As well the appellant signed “letter agreements" with White in which he purported to grant to White "... the right to acquire from (the appellant) certain shares which (the appellant) may purchase in . . .” Granville in one letter agreement and Jantar in the other. Now these letter agreements were drawn up after the issuance of the assessment now under appeal and were back dated to 1987 but the appellant did testify that they reflected the arrange- ment between himself and White. Thus, on the appellant's own evidence, White was not a party to the option agreements between the appellant and Granville in one case and Jantar in the other. The appellant stood alone in exercising the options, acquiring the shares and incurring liability under subsection 7(1). Had the appellant acted as White's agent in acquiring the shares from the two companies it would have been quite unnecessary to agree to sell the disputed shares to White. They would have belonged to White already.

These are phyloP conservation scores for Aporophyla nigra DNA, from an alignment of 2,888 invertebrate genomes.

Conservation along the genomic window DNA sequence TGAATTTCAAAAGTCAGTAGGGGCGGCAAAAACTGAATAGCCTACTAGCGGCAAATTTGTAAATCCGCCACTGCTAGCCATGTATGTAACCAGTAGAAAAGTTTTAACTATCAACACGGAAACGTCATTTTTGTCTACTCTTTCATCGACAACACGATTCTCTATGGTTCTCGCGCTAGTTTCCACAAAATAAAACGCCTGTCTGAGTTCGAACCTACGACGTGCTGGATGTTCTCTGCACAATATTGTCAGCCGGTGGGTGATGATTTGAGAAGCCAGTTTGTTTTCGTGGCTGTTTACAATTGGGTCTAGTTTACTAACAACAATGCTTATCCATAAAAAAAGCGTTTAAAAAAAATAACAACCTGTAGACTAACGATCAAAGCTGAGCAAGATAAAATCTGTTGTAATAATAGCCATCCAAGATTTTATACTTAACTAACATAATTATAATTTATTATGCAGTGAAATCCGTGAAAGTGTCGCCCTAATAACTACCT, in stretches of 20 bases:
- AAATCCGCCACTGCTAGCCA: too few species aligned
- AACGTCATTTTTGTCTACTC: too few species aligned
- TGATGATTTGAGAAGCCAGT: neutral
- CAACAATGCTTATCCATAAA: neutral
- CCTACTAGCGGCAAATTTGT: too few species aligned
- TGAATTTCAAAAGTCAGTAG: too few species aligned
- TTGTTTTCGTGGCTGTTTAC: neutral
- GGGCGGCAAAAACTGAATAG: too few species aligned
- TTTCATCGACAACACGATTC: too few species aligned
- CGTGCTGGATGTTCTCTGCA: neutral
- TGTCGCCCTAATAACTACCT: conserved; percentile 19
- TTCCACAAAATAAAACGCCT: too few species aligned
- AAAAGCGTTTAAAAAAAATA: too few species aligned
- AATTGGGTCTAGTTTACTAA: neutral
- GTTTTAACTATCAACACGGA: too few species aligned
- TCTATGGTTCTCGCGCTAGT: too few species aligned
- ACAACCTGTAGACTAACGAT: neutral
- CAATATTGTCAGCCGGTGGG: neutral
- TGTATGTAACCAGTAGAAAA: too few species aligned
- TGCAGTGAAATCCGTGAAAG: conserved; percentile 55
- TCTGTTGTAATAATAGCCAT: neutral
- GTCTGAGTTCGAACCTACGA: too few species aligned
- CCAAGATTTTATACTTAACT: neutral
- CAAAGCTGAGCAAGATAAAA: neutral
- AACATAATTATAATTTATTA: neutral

It must be remembered that it was not in White's interest to create an agency relationship because, if the appellant had acted as White's agent, then it would have been White as principal who acquired the disputed shares from the two companies and a breach of the rules of the V.S.E. would merely have been concealed, not avoided.
I turn next to the argument as to form and substance. Any conclusion as to the substance of a transaction must rest not on words chosen by the parties to describe the transaction or on some loose or imprecise view of what the transaction amounted to. Rather they must rest on the legal nature of the transaction: